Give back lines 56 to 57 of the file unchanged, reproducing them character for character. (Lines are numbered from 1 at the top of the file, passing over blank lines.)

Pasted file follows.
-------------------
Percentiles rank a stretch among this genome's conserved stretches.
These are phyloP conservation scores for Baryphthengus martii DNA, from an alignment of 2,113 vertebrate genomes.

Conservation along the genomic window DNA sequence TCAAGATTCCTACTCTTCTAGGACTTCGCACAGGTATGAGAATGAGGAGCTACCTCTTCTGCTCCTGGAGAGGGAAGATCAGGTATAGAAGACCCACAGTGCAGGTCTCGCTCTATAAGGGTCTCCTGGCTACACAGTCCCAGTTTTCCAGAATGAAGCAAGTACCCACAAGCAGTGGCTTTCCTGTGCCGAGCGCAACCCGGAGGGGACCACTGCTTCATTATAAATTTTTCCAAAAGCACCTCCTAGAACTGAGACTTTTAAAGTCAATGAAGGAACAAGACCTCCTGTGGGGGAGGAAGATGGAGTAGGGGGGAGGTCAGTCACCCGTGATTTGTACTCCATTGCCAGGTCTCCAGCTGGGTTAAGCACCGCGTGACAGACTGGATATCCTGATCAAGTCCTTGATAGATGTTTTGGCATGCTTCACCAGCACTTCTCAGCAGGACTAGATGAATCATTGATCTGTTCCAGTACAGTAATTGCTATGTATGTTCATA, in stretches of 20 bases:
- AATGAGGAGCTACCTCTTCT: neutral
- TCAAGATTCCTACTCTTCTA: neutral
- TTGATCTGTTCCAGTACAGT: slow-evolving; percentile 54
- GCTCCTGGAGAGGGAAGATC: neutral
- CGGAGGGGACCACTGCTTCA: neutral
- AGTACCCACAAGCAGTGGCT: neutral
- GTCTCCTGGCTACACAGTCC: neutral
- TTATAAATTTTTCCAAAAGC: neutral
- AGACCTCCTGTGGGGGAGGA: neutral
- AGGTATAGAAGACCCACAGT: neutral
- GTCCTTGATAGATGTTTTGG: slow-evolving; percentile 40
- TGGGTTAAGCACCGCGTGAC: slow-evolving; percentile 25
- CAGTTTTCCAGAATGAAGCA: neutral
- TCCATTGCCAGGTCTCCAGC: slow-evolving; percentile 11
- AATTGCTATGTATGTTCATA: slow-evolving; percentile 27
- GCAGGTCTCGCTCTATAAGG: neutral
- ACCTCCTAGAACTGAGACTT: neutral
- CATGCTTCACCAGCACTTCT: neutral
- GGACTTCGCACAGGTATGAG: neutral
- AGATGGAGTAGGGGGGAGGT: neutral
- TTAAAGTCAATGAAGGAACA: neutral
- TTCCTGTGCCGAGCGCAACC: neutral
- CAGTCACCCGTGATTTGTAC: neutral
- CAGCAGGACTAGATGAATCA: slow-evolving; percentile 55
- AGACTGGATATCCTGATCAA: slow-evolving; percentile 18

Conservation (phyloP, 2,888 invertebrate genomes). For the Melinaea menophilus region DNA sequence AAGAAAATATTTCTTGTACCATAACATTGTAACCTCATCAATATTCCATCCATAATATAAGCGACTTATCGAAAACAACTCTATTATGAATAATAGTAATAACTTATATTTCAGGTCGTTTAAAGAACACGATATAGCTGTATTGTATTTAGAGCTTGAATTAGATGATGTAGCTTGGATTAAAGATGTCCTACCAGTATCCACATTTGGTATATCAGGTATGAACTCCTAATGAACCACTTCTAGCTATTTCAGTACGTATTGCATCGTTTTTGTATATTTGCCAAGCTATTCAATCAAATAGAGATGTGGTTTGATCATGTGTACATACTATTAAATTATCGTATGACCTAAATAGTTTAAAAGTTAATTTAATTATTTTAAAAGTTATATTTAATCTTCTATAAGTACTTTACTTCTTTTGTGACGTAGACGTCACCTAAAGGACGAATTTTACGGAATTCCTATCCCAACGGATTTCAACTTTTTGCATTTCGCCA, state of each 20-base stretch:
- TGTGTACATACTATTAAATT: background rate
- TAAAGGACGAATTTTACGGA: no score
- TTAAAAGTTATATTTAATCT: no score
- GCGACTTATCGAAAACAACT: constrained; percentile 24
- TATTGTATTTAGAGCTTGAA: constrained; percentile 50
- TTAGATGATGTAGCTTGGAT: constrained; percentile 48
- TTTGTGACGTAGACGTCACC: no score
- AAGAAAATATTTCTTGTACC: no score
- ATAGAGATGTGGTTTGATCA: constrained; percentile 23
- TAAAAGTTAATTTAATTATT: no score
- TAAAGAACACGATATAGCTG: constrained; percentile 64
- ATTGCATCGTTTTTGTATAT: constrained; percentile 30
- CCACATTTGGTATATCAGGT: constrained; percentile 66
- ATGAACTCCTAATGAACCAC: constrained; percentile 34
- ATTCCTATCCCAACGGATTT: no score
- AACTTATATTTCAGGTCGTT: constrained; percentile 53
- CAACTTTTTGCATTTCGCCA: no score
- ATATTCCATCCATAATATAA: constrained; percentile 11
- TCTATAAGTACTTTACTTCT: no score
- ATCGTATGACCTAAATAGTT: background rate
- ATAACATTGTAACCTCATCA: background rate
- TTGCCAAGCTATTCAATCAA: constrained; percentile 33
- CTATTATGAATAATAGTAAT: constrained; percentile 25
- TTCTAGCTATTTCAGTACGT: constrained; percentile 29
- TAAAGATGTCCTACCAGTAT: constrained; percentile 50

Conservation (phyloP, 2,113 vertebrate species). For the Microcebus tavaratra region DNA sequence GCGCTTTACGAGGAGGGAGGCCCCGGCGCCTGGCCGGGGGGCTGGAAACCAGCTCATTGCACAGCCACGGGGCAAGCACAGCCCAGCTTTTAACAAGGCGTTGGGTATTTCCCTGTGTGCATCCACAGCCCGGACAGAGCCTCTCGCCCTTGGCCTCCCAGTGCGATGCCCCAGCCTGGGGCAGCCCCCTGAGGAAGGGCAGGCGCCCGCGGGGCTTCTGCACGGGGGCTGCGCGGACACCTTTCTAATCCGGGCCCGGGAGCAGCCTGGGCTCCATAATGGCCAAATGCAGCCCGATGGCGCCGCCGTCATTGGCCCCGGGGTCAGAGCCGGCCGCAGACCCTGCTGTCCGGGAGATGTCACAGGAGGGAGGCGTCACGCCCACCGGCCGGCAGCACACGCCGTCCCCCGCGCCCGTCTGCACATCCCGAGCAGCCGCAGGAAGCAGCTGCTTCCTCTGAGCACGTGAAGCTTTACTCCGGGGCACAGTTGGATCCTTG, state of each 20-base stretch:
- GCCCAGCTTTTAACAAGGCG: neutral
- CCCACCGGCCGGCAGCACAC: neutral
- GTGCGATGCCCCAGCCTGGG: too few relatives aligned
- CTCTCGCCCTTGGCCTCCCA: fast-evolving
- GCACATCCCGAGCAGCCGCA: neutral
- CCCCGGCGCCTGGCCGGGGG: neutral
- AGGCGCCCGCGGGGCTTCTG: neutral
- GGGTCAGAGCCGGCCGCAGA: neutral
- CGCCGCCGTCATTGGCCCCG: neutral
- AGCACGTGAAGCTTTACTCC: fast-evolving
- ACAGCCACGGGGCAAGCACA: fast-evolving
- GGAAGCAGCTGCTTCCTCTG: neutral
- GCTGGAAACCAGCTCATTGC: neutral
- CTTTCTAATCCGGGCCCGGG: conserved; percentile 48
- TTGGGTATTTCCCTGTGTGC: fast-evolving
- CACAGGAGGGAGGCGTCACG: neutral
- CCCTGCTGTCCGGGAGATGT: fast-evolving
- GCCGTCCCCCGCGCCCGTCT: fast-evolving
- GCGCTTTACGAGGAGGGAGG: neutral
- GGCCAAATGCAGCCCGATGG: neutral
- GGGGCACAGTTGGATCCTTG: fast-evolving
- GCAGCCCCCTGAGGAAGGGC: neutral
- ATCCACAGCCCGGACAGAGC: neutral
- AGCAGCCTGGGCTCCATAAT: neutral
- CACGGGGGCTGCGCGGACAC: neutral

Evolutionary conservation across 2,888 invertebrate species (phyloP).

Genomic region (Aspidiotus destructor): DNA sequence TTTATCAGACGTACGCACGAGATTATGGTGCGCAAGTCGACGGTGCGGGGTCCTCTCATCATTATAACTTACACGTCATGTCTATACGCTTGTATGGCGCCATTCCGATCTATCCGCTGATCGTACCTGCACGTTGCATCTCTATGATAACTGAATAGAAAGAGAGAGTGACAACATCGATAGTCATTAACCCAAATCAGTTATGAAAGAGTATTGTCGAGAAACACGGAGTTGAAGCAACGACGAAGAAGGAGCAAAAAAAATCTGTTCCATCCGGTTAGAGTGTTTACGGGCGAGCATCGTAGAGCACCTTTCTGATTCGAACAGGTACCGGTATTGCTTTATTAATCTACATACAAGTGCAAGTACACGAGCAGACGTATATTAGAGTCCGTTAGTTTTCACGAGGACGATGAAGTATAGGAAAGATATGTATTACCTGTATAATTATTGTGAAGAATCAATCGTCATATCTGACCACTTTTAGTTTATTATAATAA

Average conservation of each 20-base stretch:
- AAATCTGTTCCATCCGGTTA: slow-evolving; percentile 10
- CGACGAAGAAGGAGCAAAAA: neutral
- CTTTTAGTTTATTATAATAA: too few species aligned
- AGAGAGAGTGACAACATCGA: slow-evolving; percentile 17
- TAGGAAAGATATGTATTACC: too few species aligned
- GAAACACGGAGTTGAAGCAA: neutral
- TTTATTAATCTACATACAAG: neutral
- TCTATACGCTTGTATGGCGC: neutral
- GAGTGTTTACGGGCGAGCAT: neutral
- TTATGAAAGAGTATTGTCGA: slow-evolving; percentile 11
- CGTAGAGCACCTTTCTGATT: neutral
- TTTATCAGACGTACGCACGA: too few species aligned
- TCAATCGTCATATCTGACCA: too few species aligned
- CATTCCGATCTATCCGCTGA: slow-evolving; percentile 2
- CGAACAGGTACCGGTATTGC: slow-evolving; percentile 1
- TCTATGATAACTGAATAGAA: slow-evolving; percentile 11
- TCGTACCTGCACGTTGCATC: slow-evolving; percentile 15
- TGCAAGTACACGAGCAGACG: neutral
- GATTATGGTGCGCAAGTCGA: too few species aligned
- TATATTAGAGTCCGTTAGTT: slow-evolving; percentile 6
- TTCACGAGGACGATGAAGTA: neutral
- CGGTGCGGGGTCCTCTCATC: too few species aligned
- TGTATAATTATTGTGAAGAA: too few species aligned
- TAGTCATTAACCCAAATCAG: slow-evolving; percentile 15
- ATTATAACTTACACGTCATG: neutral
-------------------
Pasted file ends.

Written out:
- GCCCAGCTTTTAACAAGGCG: neutral
- CCCACCGGCCGGCAGCACAC: neutral